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Experimental Play Writing: From Ancient Greece to Contemporary America

Ethan is a 19 year-old student from Hong Kong.
High School
Choate Rosemary Hall
Student review
I had used my plays as writing supplements in my application to Princeton, where I was accepted—a huge thank you to my mentor Liz! She made the pieces much stronger than they were originally. She also saw the potential in them, which was really great because sometimes there's a lot of self-doubt involved in the creative process. That positive feedback always meant a lot to me—she saw the potential in my pieces and was willing to work through them with me.

View Polygence scholar page
Project description

Ethan studied some of his favorite Ancient Greek plays and Shakespearean plays, including Oedipus Rex, The Oresteia, as well as King Lear. Through his studies of the literary genre of drama and theater, he was inspired to write and produce his own plays. Throughout his Polygence program, Ethan wrote and workshopped his plays The Diner (inspired in part by Edward Hopper's painting) and Orestes in the Internet. He also wrote a short story about high school, The Frame Between Us.

Experimental Play Writing: From Ancient Greece to Contemporary America
Project outcome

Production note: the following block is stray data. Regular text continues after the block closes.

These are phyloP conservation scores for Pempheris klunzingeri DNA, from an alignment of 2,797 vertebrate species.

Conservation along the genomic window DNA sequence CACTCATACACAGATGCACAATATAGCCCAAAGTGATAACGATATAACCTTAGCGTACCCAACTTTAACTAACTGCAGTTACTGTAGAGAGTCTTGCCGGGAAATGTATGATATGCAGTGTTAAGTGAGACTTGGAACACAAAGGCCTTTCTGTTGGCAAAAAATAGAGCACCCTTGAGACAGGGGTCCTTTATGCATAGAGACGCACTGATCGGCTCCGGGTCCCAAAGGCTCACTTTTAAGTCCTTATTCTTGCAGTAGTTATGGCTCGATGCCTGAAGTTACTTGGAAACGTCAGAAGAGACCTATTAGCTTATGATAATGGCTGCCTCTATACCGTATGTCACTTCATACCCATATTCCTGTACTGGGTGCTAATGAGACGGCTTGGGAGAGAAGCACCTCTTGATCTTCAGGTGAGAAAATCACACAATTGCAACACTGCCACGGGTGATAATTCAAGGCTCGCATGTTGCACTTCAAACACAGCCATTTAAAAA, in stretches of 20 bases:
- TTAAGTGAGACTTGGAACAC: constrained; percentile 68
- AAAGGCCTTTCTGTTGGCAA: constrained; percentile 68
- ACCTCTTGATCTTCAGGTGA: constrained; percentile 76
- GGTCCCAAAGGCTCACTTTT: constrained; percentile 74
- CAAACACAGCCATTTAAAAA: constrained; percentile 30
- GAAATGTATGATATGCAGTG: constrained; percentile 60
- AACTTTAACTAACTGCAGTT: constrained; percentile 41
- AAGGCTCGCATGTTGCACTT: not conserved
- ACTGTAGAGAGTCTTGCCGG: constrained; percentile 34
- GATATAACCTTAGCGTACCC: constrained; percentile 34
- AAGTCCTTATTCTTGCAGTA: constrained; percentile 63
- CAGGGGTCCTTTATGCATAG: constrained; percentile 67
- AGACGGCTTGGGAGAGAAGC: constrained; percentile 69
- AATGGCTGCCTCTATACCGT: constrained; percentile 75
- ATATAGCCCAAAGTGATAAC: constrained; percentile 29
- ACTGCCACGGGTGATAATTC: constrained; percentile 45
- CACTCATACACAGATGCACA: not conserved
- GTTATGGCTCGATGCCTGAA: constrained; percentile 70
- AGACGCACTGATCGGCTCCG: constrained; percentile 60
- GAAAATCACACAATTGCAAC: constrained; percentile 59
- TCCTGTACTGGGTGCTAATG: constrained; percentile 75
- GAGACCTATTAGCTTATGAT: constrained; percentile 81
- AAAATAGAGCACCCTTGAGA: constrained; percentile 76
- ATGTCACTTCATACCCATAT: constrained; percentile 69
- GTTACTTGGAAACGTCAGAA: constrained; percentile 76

Ethan wrote in his own plays, The Diner and Orestes in the Internet. He subsequently directed, staged, and performed the former at his school’s Fringe Festival, which is completely dedicated to student-written plays and films, and only accepts around four plays to be performed each year. The latter play has been published by the Bluffton University Literary Journal, and his short story has been published by One Story Inc.

Read Ethan's play!

Doctor of Philosophy
English, History, Creative Writing, Arabic, French
European and Middle East History, Comparative Literature, Creative Writing, French Literature,
Mentor review

I would like my students to think carefully about why an idea is best expressed through in one way over another, what the value in different types of writing might be, and how the effect might change if we, say, create a play from an idea rather than a poem.

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